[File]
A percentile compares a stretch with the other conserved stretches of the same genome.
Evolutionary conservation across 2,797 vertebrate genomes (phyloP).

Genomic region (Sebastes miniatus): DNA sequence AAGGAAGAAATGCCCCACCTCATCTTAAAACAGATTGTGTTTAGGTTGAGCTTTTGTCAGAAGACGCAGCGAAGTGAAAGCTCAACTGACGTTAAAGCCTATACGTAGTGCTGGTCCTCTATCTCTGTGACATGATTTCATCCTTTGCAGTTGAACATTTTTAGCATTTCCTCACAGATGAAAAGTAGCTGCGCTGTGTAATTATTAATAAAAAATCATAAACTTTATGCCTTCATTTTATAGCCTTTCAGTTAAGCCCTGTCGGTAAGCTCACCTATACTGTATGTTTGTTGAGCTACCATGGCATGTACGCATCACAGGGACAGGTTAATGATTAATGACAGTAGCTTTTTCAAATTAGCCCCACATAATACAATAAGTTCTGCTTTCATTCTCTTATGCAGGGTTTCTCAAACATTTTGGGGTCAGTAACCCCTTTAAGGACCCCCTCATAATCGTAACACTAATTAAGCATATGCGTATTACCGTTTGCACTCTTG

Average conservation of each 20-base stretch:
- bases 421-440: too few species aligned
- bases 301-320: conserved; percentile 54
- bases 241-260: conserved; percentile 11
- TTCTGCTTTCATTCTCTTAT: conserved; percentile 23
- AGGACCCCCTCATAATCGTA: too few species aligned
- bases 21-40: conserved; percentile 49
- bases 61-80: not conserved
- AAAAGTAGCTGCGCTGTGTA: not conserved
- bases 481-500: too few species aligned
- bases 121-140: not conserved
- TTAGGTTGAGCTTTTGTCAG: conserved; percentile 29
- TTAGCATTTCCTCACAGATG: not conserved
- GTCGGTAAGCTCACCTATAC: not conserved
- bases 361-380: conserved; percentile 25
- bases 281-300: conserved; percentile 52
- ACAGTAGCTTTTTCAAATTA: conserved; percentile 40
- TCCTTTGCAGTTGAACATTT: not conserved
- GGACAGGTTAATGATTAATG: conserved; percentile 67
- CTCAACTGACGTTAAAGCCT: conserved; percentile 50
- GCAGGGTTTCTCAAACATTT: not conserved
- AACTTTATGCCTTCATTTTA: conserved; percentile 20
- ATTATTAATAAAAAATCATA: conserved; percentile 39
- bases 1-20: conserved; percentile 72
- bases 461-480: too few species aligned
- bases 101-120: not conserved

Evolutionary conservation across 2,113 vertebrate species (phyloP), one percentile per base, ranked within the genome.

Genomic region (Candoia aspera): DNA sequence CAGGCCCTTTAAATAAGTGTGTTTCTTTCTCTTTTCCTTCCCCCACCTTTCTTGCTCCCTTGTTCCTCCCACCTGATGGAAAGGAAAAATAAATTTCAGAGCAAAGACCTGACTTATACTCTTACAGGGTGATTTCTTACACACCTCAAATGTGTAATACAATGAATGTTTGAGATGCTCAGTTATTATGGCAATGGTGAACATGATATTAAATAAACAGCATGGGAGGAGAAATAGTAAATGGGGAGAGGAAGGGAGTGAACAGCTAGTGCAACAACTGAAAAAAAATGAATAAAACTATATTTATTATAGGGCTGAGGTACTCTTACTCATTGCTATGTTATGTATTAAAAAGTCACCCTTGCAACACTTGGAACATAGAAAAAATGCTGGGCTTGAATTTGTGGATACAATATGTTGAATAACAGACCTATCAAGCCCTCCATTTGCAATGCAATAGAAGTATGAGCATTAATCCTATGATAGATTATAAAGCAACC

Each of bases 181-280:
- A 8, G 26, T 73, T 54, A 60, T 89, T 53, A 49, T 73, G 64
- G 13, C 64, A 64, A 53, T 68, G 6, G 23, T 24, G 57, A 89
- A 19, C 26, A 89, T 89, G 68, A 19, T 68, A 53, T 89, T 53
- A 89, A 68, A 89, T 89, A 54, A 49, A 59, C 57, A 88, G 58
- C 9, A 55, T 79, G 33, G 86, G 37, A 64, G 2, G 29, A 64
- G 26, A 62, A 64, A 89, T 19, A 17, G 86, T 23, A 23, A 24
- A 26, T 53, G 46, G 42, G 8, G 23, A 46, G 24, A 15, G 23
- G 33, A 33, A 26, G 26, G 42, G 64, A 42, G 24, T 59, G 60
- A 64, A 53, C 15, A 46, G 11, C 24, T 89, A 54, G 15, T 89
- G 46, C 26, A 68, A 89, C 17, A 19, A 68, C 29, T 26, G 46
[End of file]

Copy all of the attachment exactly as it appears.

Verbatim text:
A percentile compares a stretch with the other conserved stretches of the same genome.
Evolutionary conservation across 2,797 vertebrate genomes (phyloP).

Genomic region (Sebastes miniatus): DNA sequence AAGGAAGAAATGCCCCACCTCATCTTAAAACAGATTGTGTTTAGGTTGAGCTTTTGTCAGAAGACGCAGCGAAGTGAAAGCTCAACTGACGTTAAAGCCTATACGTAGTGCTGGTCCTCTATCTCTGTGACATGATTTCATCCTTTGCAGTTGAACATTTTTAGCATTTCCTCACAGATGAAAAGTAGCTGCGCTGTGTAATTATTAATAAAAAATCATAAACTTTATGCCTTCATTTTATAGCCTTTCAGTTAAGCCCTGTCGGTAAGCTCACCTATACTGTATGTTTGTTGAGCTACCATGGCATGTACGCATCACAGGGACAGGTTAATGATTAATGACAGTAGCTTTTTCAAATTAGCCCCACATAATACAATAAGTTCTGCTTTCATTCTCTTATGCAGGGTTTCTCAAACATTTTGGGGTCAGTAACCCCTTTAAGGACCCCCTCATAATCGTAACACTAATTAAGCATATGCGTATTACCGTTTGCACTCTTG

Average conservation of each 20-base stretch:
- bases 421-440: too few species aligned
- bases 301-320: conserved; percentile 54
- bases 241-260: conserved; percentile 11
- TTCTGCTTTCATTCTCTTAT: conserved; percentile 23
- AGGACCCCCTCATAATCGTA: too few species aligned
- bases 21-40: conserved; percentile 49
- bases 61-80: not conserved
- AAAAGTAGCTGCGCTGTGTA: not conserved
- bases 481-500: too few species aligned
- bases 121-140: not conserved
- TTAGGTTGAGCTTTTGTCAG: conserved; percentile 29
- TTAGCATTTCCTCACAGATG: not conserved
- GTCGGTAAGCTCACCTATAC: not conserved
- bases 361-380: conserved; percentile 25
- bases 281-300: conserved; percentile 52
- ACAGTAGCTTTTTCAAATTA: conserved; percentile 40
- TCCTTTGCAGTTGAACATTT: not conserved
- GGACAGGTTAATGATTAATG: conserved; percentile 67
- CTCAACTGACGTTAAAGCCT: conserved; percentile 50
- GCAGGGTTTCTCAAACATTT: not conserved
- AACTTTATGCCTTCATTTTA: conserved; percentile 20
- ATTATTAATAAAAAATCATA: conserved; percentile 39
- bases 1-20: conserved; percentile 72
- bases 461-480: too few species aligned
- bases 101-120: not conserved

Evolutionary conservation across 2,113 vertebrate species (phyloP), one percentile per base, ranked within the genome.

Genomic region (Candoia aspera): DNA sequence CAGGCCCTTTAAATAAGTGTGTTTCTTTCTCTTTTCCTTCCCCCACCTTTCTTGCTCCCTTGTTCCTCCCACCTGATGGAAAGGAAAAATAAATTTCAGAGCAAAGACCTGACTTATACTCTTACAGGGTGATTTCTTACACACCTCAAATGTGTAATACAATGAATGTTTGAGATGCTCAGTTATTATGGCAATGGTGAACATGATATTAAATAAACAGCATGGGAGGAGAAATAGTAAATGGGGAGAGGAAGGGAGTGAACAGCTAGTGCAACAACTGAAAAAAAATGAATAAAACTATATTTATTATAGGGCTGAGGTACTCTTACTCATTGCTATGTTATGTATTAAAAAGTCACCCTTGCAACACTTGGAACATAGAAAAAATGCTGGGCTTGAATTTGTGGATACAATATGTTGAATAACAGACCTATCAAGCCCTCCATTTGCAATGCAATAGAAGTATGAGCATTAATCCTATGATAGATTATAAAGCAACC

Each of bases 181-280:
- A 8, G 26, T 73, T 54, A 60, T 89, T 53, A 49, T 73, G 64
- G 13, C 64, A 64, A 53, T 68, G 6, G 23, T 24, G 57, A 89
- A 19, C 26, A 89, T 89, G 68, A 19, T 68, A 53, T 89, T 53
- A 89, A 68, A 89, T 89, A 54, A 49, A 59, C 57, A 88, G 58
- C 9, A 55, T 79, G 33, G 86, G 37, A 64, G 2, G 29, A 64
- G 26, A 62, A 64, A 89, T 19, A 17, G 86, T 23, A 23, A 24
- A 26, T 53, G 46, G 42, G 8, G 23, A 46, G 24, A 15, G 23
- G 33, A 33, A 26, G 26, G 42, G 64, A 42, G 24, T 59, G 60
- A 64, A 53, C 15, A 46, G 11, C 24, T 89, A 54, G 15, T 89
- G 46, C 26, A 68, A 89, C 17, A 19, A 68, C 29, T 26, G 46